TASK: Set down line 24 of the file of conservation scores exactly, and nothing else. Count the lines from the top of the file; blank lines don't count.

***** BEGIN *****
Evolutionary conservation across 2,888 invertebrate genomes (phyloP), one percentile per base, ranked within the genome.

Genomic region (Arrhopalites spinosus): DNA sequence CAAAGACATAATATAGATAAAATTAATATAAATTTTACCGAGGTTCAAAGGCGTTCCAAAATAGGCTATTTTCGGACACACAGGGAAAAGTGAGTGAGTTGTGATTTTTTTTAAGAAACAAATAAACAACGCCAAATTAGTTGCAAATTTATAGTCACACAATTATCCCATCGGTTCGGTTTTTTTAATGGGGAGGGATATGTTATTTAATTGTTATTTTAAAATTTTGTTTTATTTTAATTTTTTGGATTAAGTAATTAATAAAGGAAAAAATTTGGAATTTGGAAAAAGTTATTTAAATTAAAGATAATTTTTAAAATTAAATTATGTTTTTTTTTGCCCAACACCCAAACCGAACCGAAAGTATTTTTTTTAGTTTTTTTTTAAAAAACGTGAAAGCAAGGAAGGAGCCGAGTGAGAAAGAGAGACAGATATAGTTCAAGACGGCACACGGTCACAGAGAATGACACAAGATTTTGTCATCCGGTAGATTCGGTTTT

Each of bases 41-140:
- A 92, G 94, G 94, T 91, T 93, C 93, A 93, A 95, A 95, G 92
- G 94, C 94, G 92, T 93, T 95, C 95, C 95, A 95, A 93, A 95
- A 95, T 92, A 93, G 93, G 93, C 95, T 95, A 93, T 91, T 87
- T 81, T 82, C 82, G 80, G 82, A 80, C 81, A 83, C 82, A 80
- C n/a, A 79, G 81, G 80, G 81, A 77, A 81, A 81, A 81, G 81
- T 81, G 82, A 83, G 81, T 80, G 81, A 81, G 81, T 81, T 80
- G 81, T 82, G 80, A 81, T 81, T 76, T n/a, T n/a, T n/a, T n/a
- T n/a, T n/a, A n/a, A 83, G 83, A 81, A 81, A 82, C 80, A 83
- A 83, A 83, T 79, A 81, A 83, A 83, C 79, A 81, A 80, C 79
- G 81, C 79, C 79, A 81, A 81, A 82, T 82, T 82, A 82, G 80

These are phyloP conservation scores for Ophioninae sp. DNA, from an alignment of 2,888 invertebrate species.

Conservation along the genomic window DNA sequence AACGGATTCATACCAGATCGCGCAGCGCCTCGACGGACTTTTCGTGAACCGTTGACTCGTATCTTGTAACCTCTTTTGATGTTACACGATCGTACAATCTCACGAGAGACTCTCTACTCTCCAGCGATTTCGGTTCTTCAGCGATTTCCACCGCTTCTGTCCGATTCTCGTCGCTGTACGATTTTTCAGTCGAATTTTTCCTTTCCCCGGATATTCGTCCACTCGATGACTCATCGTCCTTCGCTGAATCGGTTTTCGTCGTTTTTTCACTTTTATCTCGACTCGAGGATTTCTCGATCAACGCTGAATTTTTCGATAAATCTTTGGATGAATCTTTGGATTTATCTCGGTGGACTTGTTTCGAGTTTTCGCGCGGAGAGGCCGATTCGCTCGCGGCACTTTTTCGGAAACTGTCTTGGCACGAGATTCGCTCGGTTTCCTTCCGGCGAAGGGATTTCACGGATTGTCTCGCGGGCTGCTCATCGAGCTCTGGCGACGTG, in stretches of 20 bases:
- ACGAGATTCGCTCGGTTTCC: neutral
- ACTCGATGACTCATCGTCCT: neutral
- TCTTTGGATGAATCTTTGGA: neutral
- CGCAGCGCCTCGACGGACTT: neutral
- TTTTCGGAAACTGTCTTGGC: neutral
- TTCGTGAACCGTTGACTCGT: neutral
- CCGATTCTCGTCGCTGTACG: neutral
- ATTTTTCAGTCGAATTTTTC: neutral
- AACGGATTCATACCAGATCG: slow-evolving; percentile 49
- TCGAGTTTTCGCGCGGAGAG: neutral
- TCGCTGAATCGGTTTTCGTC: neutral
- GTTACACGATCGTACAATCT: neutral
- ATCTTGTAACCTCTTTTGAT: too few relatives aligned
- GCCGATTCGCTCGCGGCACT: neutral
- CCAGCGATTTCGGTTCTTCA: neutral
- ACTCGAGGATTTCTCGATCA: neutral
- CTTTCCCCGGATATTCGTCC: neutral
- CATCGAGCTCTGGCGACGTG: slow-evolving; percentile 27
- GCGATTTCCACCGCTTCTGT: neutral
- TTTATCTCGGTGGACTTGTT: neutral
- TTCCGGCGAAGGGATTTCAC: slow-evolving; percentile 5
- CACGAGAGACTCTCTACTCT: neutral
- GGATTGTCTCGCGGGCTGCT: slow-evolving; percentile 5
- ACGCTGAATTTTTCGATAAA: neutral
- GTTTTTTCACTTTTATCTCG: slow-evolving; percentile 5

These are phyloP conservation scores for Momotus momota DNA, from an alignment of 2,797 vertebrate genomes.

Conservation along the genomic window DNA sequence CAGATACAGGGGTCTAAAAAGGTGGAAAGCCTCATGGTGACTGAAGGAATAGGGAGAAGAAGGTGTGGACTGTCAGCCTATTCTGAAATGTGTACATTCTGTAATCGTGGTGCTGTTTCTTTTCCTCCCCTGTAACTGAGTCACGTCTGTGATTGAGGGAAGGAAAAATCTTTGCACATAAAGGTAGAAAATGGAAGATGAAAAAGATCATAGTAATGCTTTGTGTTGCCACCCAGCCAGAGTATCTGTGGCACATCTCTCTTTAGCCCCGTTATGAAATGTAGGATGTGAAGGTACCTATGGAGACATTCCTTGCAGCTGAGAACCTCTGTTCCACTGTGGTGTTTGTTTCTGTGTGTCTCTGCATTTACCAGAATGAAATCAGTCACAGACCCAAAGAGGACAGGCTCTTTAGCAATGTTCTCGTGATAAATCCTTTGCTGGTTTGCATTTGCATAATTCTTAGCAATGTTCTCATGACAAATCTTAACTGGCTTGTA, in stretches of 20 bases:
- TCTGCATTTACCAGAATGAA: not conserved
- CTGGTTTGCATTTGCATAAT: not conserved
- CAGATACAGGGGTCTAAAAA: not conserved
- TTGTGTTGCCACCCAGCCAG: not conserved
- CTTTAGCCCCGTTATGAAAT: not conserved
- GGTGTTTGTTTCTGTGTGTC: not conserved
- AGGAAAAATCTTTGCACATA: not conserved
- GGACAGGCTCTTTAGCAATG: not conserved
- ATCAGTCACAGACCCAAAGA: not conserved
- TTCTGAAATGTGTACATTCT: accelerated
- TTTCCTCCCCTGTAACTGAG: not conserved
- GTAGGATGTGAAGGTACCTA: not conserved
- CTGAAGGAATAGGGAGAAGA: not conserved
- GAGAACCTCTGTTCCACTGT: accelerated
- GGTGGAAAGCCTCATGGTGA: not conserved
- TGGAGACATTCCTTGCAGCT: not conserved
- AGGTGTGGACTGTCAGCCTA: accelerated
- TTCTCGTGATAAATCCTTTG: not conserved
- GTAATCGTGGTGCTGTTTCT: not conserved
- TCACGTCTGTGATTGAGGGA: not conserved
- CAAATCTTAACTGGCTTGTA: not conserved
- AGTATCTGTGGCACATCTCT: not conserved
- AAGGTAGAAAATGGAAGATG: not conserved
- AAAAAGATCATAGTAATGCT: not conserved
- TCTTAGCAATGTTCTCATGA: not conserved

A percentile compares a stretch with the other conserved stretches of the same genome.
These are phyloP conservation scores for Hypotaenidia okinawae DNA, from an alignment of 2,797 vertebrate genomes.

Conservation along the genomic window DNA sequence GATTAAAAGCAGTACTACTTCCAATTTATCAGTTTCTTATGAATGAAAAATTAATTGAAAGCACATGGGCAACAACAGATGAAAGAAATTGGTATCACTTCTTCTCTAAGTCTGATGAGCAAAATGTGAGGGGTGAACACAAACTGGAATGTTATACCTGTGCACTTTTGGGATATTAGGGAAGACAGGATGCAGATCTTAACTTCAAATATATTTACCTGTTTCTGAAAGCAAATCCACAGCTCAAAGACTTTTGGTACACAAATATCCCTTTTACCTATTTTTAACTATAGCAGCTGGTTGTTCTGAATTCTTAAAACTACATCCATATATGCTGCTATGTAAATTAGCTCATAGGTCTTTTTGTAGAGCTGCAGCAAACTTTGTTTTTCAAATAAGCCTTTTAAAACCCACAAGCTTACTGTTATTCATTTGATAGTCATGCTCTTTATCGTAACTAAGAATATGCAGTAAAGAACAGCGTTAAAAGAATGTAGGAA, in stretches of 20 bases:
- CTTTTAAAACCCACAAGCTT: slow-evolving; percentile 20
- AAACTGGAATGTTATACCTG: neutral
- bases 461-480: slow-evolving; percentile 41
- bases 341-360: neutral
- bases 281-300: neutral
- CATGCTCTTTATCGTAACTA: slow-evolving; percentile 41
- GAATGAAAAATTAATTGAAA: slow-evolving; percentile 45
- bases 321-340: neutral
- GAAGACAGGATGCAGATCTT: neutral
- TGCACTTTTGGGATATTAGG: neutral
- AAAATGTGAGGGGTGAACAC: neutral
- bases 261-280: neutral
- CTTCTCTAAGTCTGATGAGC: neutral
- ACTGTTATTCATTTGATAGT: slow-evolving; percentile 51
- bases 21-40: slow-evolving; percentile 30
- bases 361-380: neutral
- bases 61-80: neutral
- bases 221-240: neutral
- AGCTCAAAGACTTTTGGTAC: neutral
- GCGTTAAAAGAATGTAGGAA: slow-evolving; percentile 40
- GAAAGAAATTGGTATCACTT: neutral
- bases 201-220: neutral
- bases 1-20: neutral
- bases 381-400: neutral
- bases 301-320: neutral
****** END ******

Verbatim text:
- AACGGATTCATACCAGATCG: slow-evolving; percentile 49